• Smarter Balanced will use computer adaptive assessments which will individually tailor questions depending on the proceeding student response
  • Smarter Balanced will offer a retake option at the end of the year
  • PARCC will offer one diagnostic and/or midyear assessment in addition to its’ summative assessment at the end of the school year
  • Smarter Balanced will have optional interim assessments, grades 3-12, which will also be computer adaptive depending on test taker response to previous questions

Additional Assessment Consortia Resources

Are there additional consortia apart from PARCC and Smarter Balanced?

There are three additional consortia that have received RTTTA funding to create assessments related to students being served in special education or students identified as English language learners.

  1. National Center and State Collaborative (NCSC) Partnership

Key Components:

  • Led by five centers and 24 states in the development of a an alternative assessment
  • Goal to ensure that students with significant cognitive disabilities achieve increasingly higher academic outcomes
  • Serving students with most significant cognitive disabilities
  • Creating an alternative assessment based on alternate achievement standards (AA-AAS)
  • On NCSC website, you will find information regarding technology requirements and field-testing plans.


  1. Dynamic Learning Maps (DLM) Alternative Assessment Consortium

Key Components:

  • Serving students with the most significant cognitive disabilities
  • Ways to exhibit understanding not confined to typical multiple choice formats
  • Skills associated the learning maps being assessed are: (1) tested subject-specific skills, i.e., vocabulary or solving a simple multiplication problem, (2) related to precursor academic skills, i.e., understand that two numbers can be multiplied and make up the multiplication problem, (3) communication skills, i.e., vocalizing or pointing to answers, (4) attention skills, i.e. students ability to focus on the task at hand
  • On the DLM website, you will find information regarding technology requirements, field testing plans, and sample test items.



  1. Assessment Services Supporting English Learners Through Technology Systems (ASSETS) Consortium

Key Components:

  • Includes 35 states in the consortium
  • Phases 1-4, development, pilot testing, field testing and lastly, pre-operationalization (2014-2015)
  • Includes a comprehensive assessment system with a summative assessment, screening/diagnostic assessment and interim/benchmark measures
  • Will include educator involvement in assessment creation and provide outreach with professional development to support schools implementing computerized testing
  • Assessment will include the components of: listening, reading, speaking and writing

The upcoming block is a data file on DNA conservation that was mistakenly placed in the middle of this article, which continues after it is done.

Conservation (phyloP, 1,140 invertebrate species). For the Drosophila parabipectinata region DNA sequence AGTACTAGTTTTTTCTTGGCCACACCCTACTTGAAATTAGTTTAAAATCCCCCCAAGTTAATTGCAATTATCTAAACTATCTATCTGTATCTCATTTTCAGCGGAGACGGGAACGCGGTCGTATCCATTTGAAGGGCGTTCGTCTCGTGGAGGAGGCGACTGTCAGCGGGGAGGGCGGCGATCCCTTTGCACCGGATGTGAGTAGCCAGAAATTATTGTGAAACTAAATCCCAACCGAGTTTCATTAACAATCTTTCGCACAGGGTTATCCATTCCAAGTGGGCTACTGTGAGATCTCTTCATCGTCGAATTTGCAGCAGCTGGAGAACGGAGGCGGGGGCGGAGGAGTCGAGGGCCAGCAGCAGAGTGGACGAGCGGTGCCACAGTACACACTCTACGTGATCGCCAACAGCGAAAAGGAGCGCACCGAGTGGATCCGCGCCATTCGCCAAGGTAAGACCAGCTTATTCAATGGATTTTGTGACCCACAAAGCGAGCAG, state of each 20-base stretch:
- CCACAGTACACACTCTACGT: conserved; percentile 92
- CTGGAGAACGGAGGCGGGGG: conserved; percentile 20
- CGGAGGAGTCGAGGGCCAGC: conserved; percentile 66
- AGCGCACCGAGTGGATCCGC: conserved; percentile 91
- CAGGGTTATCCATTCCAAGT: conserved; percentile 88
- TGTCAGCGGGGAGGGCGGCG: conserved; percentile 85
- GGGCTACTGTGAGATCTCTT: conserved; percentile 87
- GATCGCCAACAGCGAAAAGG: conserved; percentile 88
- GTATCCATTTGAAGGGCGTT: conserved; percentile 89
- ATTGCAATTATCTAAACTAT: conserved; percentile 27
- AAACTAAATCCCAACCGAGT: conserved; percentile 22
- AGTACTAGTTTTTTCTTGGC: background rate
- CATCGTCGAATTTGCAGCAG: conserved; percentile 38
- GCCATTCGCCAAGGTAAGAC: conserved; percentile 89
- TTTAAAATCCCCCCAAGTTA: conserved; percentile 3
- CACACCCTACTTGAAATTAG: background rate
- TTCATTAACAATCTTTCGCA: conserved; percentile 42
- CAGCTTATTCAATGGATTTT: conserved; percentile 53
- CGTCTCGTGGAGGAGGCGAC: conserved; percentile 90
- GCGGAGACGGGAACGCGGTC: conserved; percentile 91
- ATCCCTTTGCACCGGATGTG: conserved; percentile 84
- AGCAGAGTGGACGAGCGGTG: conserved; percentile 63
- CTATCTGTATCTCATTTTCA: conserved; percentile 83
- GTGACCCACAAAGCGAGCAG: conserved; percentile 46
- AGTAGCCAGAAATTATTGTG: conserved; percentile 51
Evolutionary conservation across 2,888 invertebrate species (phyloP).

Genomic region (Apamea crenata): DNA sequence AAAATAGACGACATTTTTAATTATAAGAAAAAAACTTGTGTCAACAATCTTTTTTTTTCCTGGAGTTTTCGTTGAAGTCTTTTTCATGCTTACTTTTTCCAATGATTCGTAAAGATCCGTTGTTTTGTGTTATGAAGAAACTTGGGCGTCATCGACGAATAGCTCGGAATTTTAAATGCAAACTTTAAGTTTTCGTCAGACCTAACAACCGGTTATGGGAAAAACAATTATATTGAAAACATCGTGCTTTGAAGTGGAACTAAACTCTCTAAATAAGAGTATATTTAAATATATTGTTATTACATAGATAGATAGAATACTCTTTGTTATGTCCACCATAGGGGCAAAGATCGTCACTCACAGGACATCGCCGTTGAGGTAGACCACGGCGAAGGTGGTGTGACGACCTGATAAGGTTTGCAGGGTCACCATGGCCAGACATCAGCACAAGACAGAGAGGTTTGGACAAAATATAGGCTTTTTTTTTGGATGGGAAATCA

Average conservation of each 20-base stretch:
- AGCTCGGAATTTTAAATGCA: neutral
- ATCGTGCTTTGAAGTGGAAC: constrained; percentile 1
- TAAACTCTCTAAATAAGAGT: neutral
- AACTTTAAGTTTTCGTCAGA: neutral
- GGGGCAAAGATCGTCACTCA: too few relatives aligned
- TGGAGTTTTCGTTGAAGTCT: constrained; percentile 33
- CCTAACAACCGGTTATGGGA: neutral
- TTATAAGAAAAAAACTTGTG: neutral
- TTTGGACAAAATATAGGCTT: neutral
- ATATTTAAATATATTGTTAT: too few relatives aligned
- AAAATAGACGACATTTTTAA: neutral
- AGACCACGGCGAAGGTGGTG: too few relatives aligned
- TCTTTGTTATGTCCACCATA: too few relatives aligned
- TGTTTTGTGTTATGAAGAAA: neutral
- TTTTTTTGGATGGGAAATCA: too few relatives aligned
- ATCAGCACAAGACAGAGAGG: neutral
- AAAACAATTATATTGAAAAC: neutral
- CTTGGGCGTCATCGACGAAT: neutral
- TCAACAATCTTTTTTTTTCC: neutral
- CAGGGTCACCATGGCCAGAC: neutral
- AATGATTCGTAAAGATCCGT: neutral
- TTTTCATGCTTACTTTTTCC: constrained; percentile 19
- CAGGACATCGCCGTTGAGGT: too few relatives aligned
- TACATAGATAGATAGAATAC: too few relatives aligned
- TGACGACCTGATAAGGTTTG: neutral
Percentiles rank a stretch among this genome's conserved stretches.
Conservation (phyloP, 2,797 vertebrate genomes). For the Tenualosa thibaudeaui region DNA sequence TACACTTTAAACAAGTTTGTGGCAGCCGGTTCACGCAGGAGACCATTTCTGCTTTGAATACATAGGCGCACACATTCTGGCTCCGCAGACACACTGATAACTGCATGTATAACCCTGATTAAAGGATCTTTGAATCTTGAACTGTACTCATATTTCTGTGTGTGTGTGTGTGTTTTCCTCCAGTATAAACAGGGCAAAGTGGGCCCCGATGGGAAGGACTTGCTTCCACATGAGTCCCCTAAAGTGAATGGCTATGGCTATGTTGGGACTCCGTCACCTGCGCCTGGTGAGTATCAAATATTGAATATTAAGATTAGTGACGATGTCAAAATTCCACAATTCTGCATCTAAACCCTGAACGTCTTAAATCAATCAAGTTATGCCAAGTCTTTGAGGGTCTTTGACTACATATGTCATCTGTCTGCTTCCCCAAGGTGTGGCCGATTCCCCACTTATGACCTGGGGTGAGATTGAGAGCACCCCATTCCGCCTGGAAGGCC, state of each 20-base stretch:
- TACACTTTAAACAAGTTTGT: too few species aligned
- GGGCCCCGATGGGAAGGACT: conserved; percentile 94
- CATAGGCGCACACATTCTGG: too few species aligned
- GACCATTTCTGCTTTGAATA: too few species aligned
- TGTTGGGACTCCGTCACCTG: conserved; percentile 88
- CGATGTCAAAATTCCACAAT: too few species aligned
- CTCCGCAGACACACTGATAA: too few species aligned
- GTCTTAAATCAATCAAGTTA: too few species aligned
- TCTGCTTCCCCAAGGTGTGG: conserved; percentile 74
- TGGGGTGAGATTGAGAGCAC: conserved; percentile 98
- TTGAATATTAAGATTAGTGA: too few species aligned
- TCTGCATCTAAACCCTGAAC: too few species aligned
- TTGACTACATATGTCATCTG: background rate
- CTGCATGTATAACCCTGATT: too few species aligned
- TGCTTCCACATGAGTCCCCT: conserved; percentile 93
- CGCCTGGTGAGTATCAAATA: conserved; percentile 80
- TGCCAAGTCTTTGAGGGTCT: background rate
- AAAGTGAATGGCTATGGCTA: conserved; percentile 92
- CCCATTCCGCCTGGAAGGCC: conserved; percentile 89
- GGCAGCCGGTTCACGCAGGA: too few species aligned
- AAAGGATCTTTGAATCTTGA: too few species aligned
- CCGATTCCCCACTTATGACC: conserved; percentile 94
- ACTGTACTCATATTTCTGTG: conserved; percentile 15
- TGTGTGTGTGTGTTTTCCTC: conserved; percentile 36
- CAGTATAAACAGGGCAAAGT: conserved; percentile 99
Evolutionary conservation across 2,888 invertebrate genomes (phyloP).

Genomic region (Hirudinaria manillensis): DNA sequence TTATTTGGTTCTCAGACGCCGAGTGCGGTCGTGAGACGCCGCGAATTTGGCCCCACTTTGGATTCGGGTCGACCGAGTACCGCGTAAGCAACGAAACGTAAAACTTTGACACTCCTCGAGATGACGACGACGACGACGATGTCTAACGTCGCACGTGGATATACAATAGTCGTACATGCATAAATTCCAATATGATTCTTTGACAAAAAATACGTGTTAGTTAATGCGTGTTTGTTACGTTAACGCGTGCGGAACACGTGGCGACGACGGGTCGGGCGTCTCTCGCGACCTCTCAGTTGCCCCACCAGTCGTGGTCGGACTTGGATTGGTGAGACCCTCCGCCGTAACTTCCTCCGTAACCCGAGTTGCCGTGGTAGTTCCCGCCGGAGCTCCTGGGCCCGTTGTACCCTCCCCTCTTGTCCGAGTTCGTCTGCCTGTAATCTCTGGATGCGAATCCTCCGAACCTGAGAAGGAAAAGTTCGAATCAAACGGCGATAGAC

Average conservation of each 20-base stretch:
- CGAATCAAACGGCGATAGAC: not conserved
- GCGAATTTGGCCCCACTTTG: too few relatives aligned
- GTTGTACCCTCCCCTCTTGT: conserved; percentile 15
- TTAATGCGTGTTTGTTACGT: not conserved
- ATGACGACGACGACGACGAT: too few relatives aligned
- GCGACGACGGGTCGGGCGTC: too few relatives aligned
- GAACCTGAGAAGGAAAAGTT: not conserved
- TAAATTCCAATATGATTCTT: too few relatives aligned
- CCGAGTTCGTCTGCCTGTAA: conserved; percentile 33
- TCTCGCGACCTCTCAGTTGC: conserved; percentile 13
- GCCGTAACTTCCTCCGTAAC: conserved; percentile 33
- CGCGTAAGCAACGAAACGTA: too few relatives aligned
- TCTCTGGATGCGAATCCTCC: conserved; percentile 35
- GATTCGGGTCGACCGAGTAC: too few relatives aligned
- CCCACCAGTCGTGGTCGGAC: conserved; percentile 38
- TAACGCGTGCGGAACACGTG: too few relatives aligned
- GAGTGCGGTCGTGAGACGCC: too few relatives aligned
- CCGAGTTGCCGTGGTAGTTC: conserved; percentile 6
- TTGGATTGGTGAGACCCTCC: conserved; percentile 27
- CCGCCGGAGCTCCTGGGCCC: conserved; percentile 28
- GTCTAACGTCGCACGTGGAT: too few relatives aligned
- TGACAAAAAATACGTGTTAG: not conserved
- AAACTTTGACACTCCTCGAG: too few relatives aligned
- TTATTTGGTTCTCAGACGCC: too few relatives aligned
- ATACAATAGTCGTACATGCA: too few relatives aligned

Information Specific to Students with Visual Impairments and/or Multiple Impairments

two boys do a math lesson togetherThere are numerous items to be aware of when thinking of Common Core State Standard Assessment for students who are blind or visually impaired. A couple important assessment questions to ask yourself as you come up with a plan for each of your students:

(1) Will my student require an alternative assessment when evaluated on their mastery of the Common Core State Standards?

(2) Will my student require one or more of the five broad categories of accommodations on the upcoming computer delivered CCSS assessments?

(3) Which consortia is my state part of and where can I go to access practice assessment resources to make sure my student has all the accommodations needed?

(4) Have I planned enough to ensure all accommodations are in place during any interim or benchmarking CCSS assessments?

(5) Did the IEP team discuss CCSS assessments and create a detailed and clear plan regarding any accommodations needed for the annual summative CCSS assessment?

Assistive Technology and CCSS Testing

For all grade levels, students will need to have enough technology “access” skills in order to successfully complete CCSS assessments. When/if students need accommodations in this area, IEP/504 teams need explicit and detailed accommodations listed. For students who require “modified” assessments the same clear IEP instructions will need to be listed and clearly represented in order to ensure student success. Similar to the questions above, it will be important for IEP teams to come up with an additional assistive technology plan for any student who is not currently using any technology to access their educational programs. In cases where it is most appropriate for a student to have a human reader deliver the CCSS assessment step by step to him or her, then that plan must be clearly outlined in the IEP plan.

Important to note, that often times service professional facilitating testing for a student who is blind or visually impaired is often times his or her teacher of students with visual impairments. When or if possible, investigate the potential for assistive technology for students so TVIs can be spending valuable teaching time working on IEP goals with their students. Students will also be experiencing a much greater level of independence if they are able to complete CCSS computerized assessments with the aid of assistive technology, such as, screen readers, notetakers, mobile devices, and the like.

CCSS assessment for students who are visually impaired